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Whole Foods Case Study

Essay by   •  August 9, 2011  •  Essay  •  1,809 Words (8 Pages)  •  2,437 Views

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I. Introduction

For the last 27 years Whole Foods has been a leader in the natural and organic foods market across the United States. Their motto is, "Whole Foods, Whole People, Whole Planet." They claim that their mission is to not only support the health and well-being of people in general, but also to help and support the planet by being actively involved in the local communities. Natural foods and organic foods, although similar, are different by definition. Natural foods are foods that are minimally processed and contain no artificial colors or ingredients. Organic foods are foods that had to be "grown and processed without the use of pesticides, antibiotics, hormones, synthetic chemicals, artificial fertilizers, preservatives, dyes or additives, or genetic engineering."

To actually be able to label something "organic" is taken very seriously and you can't just slap a sticker on a product. There must be proof that is it in fact organic. The public's perception of Whole Foods tends to be that they carry ONLY %100 organic foods and that's not entirely true. They also carry non-organic, more high-end specialty grocery products at elevated prices. This paper will focus on two of the major issues having to do with Whole Foods and the way they use their core values to run their business. It will be written from the perspective of a local farmer from Florida who is also a participant in local farmers markets.

II. Identification of Issues

There are many different issues I came across after gaining knowledge about Whole Foods Market. One of which would have to be that their organization is one that is based on a very strict set of core values that they base every aspect of running their business on. Among these core values are selling the highest quality of natural and organic products available, satisfy their customers, make sure their team members are happy and creating wealth through profits and growth. They claim that their deepest purpose is to promote the health and general well-being of everyone on earth as well as the earth itself. Another important issue is Whole Foods' clientele. Whole Foods main market is geared toward young upper-middle class, urban, educated professionals as well as some wealthy older people. Whole foods' products tend to be very pricy, therefore not an option for everyone else.

Whole Foods has an exceedingly large array of food and products including their own brand called "365 everyday value" that they claim is less expensive than everything else. By 2007 they were considered the world's biggest seller of organic produce, about %67 of their sales. Another popular attraction they have is their deli with a fresh sandwich/soup/salad bar with a bistro type atmosphere which is the most appealing to those on their lunch breaks from work. Customer satisfaction is an additional issue that is imperative to the culture and atmosphere created by Whole Foods. They do so by providing exceptional one-on-one customer service with each individual as well as educational stations that provide nutritional information and some even include recipes.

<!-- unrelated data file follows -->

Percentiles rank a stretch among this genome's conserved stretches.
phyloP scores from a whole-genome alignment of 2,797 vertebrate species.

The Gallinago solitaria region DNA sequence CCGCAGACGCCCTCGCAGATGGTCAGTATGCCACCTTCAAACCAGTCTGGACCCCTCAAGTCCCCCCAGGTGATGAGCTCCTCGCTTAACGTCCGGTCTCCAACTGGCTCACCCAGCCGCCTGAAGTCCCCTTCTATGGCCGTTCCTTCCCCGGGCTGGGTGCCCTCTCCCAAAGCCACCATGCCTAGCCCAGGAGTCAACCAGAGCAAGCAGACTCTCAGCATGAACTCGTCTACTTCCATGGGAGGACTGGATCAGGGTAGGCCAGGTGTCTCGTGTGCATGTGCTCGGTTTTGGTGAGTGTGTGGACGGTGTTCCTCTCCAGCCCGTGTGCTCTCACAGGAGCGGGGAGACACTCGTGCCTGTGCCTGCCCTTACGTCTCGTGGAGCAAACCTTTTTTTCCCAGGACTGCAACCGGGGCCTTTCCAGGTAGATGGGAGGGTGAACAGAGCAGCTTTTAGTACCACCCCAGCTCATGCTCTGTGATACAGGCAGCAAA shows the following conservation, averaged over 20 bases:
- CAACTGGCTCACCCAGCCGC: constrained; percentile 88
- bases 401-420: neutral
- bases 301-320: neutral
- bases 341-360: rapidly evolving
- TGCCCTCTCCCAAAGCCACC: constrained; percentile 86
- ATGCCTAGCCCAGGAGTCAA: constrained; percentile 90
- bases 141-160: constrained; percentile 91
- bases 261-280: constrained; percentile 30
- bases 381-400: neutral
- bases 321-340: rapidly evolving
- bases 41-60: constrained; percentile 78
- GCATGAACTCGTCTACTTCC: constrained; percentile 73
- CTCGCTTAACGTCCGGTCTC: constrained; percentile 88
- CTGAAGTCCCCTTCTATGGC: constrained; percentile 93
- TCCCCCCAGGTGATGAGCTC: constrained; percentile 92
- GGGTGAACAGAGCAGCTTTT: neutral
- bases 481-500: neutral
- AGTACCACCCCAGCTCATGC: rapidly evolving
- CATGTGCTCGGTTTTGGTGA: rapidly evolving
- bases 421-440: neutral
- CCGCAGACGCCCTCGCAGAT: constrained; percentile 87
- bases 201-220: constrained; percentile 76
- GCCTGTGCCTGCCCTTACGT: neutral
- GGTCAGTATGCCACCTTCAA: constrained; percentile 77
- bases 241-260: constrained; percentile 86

The overall perception of Whole Foods is that every single product in their stores is %100 organic when in reality, it's not. In addition, they also have high end, non-organic grocery products. Team work and team building exercises play a pretty big part in Whole Foods' store operations. It's key that they have a very strong bond as a team at each individual Whole Foods store as well as Whole Foods as a corporation because that's how they give such great customer service. They motivate their employees to do well by offering different benefits packages. They actually allow their employees to actively participate in deciding what their incentives should be and they permit them to choose for themselves.

III. Analysis of Key Issues

There are two main issues that I am going to discuss that are key to myself and other local farmers around the country. One being that, although Whole Foods claims to be a big supporter of local farmers and even provides marketing in each store to that effect, it is not always the case. For example, let's say you live in New York and you want to buy a pound of fresh tomatoes. You can choose between conventionally grown New Jersey tomatoes or organic ones grown in Chile. Of course, the New Jersey tomatoes will be cheaper. They will certainly be fresher, having traveled a fraction of the distance. But which is the more eco-conscious choice? The choice is obvious in terms of energy savings because of all the fossil fuel used to get those organic tomatoes all the way here from Chile. The point is that Whole Foods claims to be so eco-friendly but instead of only buying the tomatoes from a local farmer in New Jersey, they also opted to import other tomatoes all the way from Chile for a much higher cost, not only monetary but also to the environment.

The other main issue is the clientele that Whole Foods is aimed toward and how that affects their core values and mission. Whole Foods is no doubt one of the more high-end food retailers when it comes to grocery stores. Not only do they charge more for their organic and natural products, they also choose to carry many novelty and specialty items



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